Say to the People That They Go Forward ~ February 1865 ~ 11th and 12th

Say to the People That They Go Forward ~ Henry Highland Garnet

Reverend Henry Highland Garnet

Reverend Henry Highland Garnet

For the first time a black man, a former slave, preaches a sermon in the U S Congress. In the South, President Davis encourages his generals to defeat Sherman who is making rapid advances through South Carolina. Others worry about the possibility of the fall of Richmond. Debate rages about using slaves in the Confederate armed forces. Concerned about supplies and safety, the Charleston Mercury suspends publication. In places, genteel social life continues and a Southern belle admires African American spirituals, noting that the slaves like them much more than traditional church hymns.

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February 11– Saturday– Richmond, Virginia– “Your telegrams of the 9th and 10th received. The indications suggest Charleston as the objective point and if you have supplies inside the works and General Beauregard has the hoped-for success in concentrating the army and in raising auxiliary forces in Georgia and South Carolina, the attempt of the enemy will, I hope, be reduced to operations on the sea front and be finally defeated.” ~ Message from President Davis to General Hardee in Charleston, South Carolina.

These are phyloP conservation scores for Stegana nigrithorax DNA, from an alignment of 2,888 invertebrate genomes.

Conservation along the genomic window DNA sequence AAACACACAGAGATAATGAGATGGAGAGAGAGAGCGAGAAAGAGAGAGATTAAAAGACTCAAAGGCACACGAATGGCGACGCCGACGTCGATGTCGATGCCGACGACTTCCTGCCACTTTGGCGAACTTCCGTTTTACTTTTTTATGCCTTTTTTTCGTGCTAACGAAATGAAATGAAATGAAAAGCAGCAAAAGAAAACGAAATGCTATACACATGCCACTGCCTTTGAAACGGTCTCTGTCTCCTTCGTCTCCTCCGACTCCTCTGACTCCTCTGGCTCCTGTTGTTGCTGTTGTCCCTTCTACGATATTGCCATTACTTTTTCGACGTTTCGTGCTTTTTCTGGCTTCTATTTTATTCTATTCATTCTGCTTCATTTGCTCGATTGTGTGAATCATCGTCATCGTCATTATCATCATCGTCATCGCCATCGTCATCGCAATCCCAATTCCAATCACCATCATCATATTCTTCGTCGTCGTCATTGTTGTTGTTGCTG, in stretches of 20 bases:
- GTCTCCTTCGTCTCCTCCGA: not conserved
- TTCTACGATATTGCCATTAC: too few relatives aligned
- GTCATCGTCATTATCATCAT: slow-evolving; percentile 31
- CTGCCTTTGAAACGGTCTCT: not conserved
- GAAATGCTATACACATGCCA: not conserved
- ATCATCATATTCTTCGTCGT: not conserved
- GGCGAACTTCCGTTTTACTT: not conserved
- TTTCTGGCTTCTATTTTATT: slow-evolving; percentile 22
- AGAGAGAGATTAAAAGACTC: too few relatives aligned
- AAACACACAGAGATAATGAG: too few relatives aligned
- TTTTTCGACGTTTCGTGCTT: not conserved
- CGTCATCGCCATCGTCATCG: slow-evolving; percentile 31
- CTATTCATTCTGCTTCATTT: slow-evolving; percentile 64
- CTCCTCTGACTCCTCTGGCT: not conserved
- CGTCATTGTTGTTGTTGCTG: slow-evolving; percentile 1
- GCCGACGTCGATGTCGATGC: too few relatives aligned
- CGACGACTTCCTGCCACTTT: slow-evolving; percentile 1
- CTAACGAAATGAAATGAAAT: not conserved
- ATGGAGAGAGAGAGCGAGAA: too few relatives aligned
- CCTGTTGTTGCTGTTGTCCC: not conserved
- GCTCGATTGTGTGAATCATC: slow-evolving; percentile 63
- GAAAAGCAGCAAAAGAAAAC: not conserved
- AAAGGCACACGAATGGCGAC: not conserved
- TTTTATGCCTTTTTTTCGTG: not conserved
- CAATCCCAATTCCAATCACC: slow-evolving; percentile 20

February 11– Saturday– Richmond, Virginia– “Cloudy and cold; froze hard last night. Yesterday a bill was introduced into both houses of Congress authorizing the enlistment of 200,000 slaves, with consent of their owners, which will probably be amended. Mr. Miles, as a test vote, moved the rejection of the bill; and the vote not to reject it was more than two to one, an indication that it will pass. The failure of the peace conference seems to have been made the occasion of inspiring renewed zeal and enthusiasm for the war in the United States, as well as here. So the carnival of blood will be a ‘success.’The enemy claim an advantage in the late battle on the south side of the James River. Sherman’s movements are still shrouded in mystery, and our generals seem to be waiting for a development of his intentions. Meantime he is getting nearer to Charleston, and cutting railroad communications between that city and the interior. The city is doomed, unless Hardee or Beauregard, or both, successfully take the initiative.” ~ Diary of John Jones.